The United States Congress is a colossal body; 435 Representatives are elected to two-year terms and 100 Senators serve six-year terms. While neither office requires a college degree, according to official government sources, the vast majority (94% of members of the House and 100% of senators) in the current 114th Congress hold bachelor’s degrees.
While it would be informative to examine each congressperson’s alma mater, the amount of schools and states to consider is overwhelming. When looking at large states like California and Texas, it becomes clear that the bulk of their Representatives attended in-state schools, which skews a comprehensive ranking. Instead, we narrowed our focus to the more prestigious Senate and concentrated on the schools that senators serving in the past decade graduated from. Just for fun, we awarded bonus points to the schools attended by the Vice President (+2) and President (+4).
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Yale University is the third oldest institution of higher education in the United States and has a long history of producing powerful politicians. U.S. Presidents William Howard Taft, Gerald Ford, George H.W. Bush, Bill Clinton and George W. Bush all attended Yale. The political science undergraduate major is among the largest on campus, and the graduate program produces Ph.D. students who go on to become leaders in the field.
Harvard University boasts the greatest number of U.S. Senators in the past 10 years. American political leaders John Hancock, John Adams, John Quincy Adams, Rutherford B. Hayes, Theodore Roosevelt, Franklin D. Roosevelt, John F. Kennedy, Al Gore, George W. Bush and Barack Obama all attended Harvard. The Government Department is one of the leading political science communities in the United States. Additionally, 570 undergraduate majors make Government the second largest concentration at Harvard College.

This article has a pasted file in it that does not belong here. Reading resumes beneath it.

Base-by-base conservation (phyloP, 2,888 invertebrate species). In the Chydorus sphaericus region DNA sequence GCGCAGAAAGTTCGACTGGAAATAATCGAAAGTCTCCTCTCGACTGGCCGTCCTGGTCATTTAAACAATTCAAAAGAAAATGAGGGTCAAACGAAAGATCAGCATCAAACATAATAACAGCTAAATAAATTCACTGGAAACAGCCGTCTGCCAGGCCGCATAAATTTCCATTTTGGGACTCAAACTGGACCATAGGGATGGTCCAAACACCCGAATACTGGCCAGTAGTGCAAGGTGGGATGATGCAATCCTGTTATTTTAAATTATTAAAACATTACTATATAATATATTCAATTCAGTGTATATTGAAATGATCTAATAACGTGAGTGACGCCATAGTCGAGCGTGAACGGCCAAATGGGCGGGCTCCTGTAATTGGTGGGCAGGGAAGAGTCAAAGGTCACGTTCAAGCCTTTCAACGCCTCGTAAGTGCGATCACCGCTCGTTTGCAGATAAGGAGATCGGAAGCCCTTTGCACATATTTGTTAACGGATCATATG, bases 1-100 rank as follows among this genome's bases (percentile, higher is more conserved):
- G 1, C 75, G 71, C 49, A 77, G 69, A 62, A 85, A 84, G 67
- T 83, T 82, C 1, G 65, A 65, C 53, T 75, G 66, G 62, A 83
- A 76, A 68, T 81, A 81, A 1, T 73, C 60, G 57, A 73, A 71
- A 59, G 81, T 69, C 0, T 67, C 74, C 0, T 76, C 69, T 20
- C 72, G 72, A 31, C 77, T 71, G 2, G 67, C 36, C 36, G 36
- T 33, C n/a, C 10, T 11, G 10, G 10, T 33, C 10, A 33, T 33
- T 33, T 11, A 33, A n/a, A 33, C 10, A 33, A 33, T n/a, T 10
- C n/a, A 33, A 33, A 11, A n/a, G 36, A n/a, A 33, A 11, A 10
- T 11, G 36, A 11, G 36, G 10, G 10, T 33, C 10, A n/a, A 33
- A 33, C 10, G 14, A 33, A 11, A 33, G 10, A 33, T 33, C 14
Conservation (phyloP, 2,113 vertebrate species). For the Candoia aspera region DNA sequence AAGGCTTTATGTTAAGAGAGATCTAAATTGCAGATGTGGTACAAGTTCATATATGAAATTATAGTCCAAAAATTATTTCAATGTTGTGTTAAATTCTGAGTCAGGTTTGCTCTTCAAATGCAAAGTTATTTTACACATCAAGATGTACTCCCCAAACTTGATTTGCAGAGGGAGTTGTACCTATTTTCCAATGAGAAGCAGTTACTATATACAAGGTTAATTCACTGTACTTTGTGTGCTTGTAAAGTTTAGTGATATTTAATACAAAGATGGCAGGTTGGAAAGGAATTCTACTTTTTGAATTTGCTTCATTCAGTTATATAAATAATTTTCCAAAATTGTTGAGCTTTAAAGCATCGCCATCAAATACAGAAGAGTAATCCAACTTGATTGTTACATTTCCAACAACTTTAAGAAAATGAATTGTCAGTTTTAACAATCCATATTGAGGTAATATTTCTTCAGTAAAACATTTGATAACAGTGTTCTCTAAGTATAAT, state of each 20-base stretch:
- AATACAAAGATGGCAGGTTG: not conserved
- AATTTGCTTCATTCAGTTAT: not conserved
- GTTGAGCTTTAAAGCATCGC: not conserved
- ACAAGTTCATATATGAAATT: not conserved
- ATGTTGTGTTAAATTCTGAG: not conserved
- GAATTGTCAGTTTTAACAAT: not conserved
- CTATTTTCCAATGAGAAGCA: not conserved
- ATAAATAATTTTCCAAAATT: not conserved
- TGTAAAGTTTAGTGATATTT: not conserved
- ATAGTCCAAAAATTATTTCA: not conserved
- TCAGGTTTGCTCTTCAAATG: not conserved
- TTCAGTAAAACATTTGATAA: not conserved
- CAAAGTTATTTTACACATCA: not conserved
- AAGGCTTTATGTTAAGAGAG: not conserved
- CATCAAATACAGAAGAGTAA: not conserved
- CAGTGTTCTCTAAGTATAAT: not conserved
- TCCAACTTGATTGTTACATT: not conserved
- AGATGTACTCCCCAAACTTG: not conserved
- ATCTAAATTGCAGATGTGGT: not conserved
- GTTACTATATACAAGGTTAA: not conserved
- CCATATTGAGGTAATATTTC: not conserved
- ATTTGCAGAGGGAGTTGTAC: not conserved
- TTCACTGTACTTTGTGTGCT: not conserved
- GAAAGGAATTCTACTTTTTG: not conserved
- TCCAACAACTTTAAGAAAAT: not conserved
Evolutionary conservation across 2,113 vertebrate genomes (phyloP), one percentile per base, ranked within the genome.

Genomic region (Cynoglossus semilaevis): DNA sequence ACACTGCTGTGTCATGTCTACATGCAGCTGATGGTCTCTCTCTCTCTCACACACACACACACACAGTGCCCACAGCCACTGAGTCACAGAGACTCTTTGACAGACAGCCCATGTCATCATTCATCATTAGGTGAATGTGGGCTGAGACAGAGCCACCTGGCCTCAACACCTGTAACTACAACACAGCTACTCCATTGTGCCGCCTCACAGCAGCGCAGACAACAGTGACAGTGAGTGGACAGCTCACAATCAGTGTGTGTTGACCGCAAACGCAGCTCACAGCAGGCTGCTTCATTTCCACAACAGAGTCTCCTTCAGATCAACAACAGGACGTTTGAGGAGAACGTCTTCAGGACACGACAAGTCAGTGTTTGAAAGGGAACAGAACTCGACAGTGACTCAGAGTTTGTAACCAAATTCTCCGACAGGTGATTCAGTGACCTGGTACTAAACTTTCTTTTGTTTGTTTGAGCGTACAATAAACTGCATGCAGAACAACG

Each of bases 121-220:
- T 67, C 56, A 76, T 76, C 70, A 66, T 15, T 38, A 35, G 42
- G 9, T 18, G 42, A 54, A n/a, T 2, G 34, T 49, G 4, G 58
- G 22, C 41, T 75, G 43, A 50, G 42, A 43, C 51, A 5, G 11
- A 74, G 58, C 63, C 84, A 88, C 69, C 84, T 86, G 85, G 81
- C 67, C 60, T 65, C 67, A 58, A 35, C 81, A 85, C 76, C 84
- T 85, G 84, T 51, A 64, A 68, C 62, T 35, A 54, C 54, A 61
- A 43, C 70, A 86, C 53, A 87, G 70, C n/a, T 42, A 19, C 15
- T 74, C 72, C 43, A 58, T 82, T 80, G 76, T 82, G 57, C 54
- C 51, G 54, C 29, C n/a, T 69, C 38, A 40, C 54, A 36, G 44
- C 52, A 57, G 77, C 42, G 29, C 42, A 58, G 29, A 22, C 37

Columbia University in the City of New York
The third Ivy in the Top Three makes the rank thanks to President Barack Obama, who also attended Occidental College in Los Angeles but graduated from Columbia. Originally established in 1754 as King’s College, it is the oldest institution of higher learning in New York State. Former U.S. Presidents Theodore Roosevelt and Franklin Delano Roosevelt attended Columbia’s law school. Other more recent political figures educated at Columbia include Associate Justice of the U.S. Supreme Court, Ruth Bader Ginsburg, and former U.S. Secretary of State, Madeleine Albright.
Stanford University is known for its outstanding faculty, such as Former Secretary of State, Condoleezza Rice and George Schultz. Former U.S. President Herbert Hoover and former U.S. Secretary of State Warren Christopher both went to Stanford, while U.S. President John F. Kennedy attended Stanford without graduating, as did the 2012 Republican presidential nominee and former governor of Massachusetts, Mitt Romney. In addition to the six current Senators, six current Representatives also attended Stanford.
Brigham Young University
BYU is owned and operated by The Church of Jesus Christ of Latter-day Saints (LDS Church), and, excluding online students, is the largest religious university and the third largest private university in the United States, with nearly 30,000 students on campus. Over 21 BYU graduates have served in the U.S. Senate and U.S. House of Representatives, and many alumni have served as Cabinet members.
University of Missouri - Columbia
Established in 1839, Missouri is the oldest public university west of the Mississippi River. It is the flagship campus of the University of Missouri System. The university prioritizes enriching students’ lives and cultivating active citizenship. While they don’t focus on practicing politics, their political science majors enjoy a high degree of success, with the average graduate either employed in their field or pursuing graduate education at a higher rate than the average Missouri grad in general.